Opening just three years after the much-celebrated Walt Disney Concert Hall in L.A., Cesar Pelli’s wave-form, glassed-in design for the 2,000-seat, $237.5-million Orange County hall was dismissed by some critics as lacking in daring. But there were fairly upbeat reviews for the sound quality that acoustician Russell Johnson achieved with his trademark moving parts, including a canopy over the stage and an array of doors lining the hall that can be left open, shut or ajar.
Then, there’s the money: Slow fundraising and rising costs leave the Orange County Performing Arts Center with $75 million still to raise, by the most recent figures -- which fundraising experts say can be a tricky proposition after the fact.
Julie Taymor’s staging of “Grendel,” the story of a man-eating monster, featured an imposing 48-foot-long, 28-foot-tall, 20-ton rotating wall known as the “ice-earth unit” -- which computer glitches rendered inoperable in the days before the opening. Despite that rocky start and mixed reviews, the opera ended up turning a profit. So much so, in fact, that the company had hoped to bring it back next year. That won’t happen, but a spokesman says to expect a return of the monster in a future season.
Also working its way onto the calendar: L.A. Opera’s long-awaited first production of Richard Wagner’s “Ring” cycle, thanks to a $6-million donation from businessman and philanthropist Eli Broad.
How’s LACMA’s new guy doing? Govan, formerly director of the New York-based Dia Art Foundation and a specialist in contemporary art, took charge of LACMA in April and wasted no time. He put his stamp on the museum’s expansion plan by moving a store and cafe aside to give art a larger presence in the entry pavilion, grabbed a chance to rescue a historic modernist office designed by architect John Lautner and install it in the Streamline Moderne building known as LACMA West, persuaded high-profile figures to join the museum’s board of trustees and helped enlist artist John Baldessari to design the imaginative installation of “Magritte and Contemporary Art.”
and the Southwest
On June 30, the oldest museum in Los Angeles closed its galleries after years of money troubles. But the 99-year-old Southwest Museum on Mount Washington isn’t dead, just in limbo. The Griffith Park-based Autry National Center, which operates the Museum of the American West and took over the Southwest in 2003, has been accused of “cultural piracy” for closing the institution and moving many of its treasures to Griffith Park.
But Autry leaders say they’re spending millions to protect collections and make a crumbling building safe. They also say they aim to reopen the Southwest as a multipurpose site with cultural and educational programs along with two galleries of exhibition space. When? Perhaps by 2011.
The Broadway factor
Michael Ritchie, artistic director of Center Theatre Group, got mixed results in his bid to free the 2,000-seat Ahmanson Theatre from over-reliance on the uncertain appeal of Broadway roadshows. He’d picked a prize horse in “The Drowsy Chaperone,” which opened at the Ahmanson in late 2005, though it didn’t become a hot ticket until it reached Broadway. “Curtains,” written by John Kander and the late Fred Ebb, of “Cabaret” and “Chicago” fame, with book by Rupert Holmes and with David Hyde Pierce in the lead, drew crowds -- and if it opens big on Broadway in March, it will help advance Ritchie’s plan to keep uncorking heady stuff bound for New York -- and to bring out big L.A. audiences for the early tastings.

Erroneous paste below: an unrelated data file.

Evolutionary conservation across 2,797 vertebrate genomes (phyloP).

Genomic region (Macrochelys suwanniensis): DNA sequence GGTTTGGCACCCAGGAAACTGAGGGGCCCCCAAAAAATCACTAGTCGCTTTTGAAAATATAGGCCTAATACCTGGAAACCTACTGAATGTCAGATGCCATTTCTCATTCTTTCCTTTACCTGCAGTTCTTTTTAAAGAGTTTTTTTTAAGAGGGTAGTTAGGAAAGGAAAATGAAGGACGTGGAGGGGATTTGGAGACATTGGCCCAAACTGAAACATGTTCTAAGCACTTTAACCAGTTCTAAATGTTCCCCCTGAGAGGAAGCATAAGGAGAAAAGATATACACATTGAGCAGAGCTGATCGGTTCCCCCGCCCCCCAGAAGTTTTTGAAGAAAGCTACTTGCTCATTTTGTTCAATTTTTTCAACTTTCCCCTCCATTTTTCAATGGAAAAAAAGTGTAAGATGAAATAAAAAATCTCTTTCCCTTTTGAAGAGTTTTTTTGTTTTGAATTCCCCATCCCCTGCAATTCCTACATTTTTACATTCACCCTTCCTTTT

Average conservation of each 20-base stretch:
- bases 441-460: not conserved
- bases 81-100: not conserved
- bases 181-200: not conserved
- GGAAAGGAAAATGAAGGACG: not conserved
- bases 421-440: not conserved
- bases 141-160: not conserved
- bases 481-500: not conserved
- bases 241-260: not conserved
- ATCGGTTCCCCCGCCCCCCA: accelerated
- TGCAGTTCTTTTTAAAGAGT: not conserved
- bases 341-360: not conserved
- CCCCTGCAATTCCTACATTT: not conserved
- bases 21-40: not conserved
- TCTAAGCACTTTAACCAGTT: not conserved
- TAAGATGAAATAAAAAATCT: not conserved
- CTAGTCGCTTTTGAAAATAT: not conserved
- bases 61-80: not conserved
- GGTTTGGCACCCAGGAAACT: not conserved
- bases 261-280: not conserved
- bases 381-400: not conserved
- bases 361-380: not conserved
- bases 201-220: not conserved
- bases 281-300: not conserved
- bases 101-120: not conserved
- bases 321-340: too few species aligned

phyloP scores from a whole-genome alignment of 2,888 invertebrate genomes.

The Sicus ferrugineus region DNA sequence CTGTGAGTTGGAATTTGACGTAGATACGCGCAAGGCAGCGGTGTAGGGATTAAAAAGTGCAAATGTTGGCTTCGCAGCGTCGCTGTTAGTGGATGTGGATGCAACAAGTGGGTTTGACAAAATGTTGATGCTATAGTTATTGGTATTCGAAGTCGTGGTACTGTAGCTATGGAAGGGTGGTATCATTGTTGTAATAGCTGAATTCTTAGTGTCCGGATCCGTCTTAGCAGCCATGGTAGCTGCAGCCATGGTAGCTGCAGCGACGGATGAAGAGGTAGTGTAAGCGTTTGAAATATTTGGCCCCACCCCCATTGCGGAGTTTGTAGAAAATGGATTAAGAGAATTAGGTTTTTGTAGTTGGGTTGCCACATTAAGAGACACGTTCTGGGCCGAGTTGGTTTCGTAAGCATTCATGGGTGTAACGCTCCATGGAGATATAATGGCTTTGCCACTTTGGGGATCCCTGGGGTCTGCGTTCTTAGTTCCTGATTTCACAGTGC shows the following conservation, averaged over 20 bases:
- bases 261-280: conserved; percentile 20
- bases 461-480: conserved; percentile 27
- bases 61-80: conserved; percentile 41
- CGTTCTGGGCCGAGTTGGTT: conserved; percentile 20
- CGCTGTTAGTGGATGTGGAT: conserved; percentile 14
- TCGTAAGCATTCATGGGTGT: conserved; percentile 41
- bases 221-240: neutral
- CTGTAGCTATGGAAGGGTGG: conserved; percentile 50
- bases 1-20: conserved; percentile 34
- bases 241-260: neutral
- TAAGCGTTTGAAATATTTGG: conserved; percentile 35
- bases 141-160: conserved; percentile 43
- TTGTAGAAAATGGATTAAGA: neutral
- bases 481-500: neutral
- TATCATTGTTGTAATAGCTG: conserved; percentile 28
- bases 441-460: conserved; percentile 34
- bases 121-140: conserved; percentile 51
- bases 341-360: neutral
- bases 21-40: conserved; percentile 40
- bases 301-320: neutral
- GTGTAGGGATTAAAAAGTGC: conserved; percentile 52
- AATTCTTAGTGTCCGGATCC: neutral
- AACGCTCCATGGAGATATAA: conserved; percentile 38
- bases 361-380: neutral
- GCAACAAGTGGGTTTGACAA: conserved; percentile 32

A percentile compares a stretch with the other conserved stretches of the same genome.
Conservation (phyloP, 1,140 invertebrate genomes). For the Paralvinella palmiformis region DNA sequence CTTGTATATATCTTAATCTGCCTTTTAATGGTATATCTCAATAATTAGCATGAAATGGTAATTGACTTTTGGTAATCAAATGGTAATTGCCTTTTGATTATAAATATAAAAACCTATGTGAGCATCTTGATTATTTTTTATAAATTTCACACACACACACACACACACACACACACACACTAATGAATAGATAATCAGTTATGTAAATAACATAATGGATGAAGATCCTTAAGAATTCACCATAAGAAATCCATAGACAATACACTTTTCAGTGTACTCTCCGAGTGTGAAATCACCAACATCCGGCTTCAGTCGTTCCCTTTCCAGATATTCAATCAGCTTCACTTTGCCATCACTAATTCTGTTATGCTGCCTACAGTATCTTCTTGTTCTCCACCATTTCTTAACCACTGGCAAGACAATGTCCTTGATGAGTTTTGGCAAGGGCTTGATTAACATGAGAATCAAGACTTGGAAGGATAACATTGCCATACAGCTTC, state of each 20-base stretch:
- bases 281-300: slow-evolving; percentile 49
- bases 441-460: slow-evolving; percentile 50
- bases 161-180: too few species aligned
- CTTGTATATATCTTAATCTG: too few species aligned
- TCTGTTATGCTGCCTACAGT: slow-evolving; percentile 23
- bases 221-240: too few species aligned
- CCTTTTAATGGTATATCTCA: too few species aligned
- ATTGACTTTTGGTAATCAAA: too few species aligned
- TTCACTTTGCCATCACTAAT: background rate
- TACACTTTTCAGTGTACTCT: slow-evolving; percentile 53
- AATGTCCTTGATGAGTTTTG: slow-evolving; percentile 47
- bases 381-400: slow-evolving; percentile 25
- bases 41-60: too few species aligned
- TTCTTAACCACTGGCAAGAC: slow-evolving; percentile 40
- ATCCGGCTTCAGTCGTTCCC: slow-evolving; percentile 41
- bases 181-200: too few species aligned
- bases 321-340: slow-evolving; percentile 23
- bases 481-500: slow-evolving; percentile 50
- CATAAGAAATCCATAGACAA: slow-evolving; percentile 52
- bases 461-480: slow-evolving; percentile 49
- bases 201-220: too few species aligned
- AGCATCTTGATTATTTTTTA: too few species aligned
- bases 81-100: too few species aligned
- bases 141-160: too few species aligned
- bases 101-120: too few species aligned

Then there was “The Black Rider,” the diabolical folk tale told by the avant-garde team of librettist William S. Burroughs, songwriter Tom Waits and director Robert Wilson. Walkouts were legion, but so were cheers from typically younger theatergoers. In retrospect, Ritchie said, he should have done a better job of helping prep subscribers for the strange encounter. But he added that the show succeeded “extremely well” in bringing a fresh audience to the Ahmanson.
The musical-exclusives strategy for the Ahmanson had to be put on hold at least until next fall. The planned 2007 premiere of “Ain’t No Mountain High Enough,” Berry Gordy’s walk down Motown’s memory lane, was delayed by music rights issues, so L.A.'s consolation prize next summer is “Jersey Boys,” the hottest show on Broadway, which beat out “The Drowsy Chaperone” for the best-musical Tony.
The Evidence Room: Its Beverly Boulevard building, a former bra factory in Echo Park, is still there, but the new tenant is BootLeg Theater, founded by artists formerly associated with the Evidence Room, but sans Bart DeLorenzo, Evidence Room founder and artistic director, who’s weighing other options .... John Mauceri conducted his last concert as music director of Hollywood Bowl Orchestra, assuming a position as chancellor of the North Carolina School of the Arts in Winston-Salem ....Conductor James Conlon, formerly of the Paris National Opera, took over as music director at Los Angeles Opera this summer, replacing Kent Nagano.... Margie J. Reese exited as general manager of L.A.'s Cultural Affairs Department, and at La Jolla Playhouse Artistic Director Des McAnuff announced he’d be stepping down in spring 2007.... Russell Ferguson moved from the Hammer Museum to helm UCLA’s prestigious art department; he retains an adjunct curator title. Relative newcomer Gary Garrels became the museum’s chief curator.... American Ballet Theatre star Ethan Stiefel abandoned plans to turn Orange County’s Ballet Pacifica into a fully professional classical ensemble due to funding shortfalls, but the company later found a leader in former San Francisco Ballet dancer Evelyn Cisneros-Legate.
Times staff writers Mike Boehm, Lynne Heffley, Christopher Knight, Suzanne Muchnic, Chris Pasles, Christopher Reynolds, Lewis Segal and Scott Timberg contributed to this report.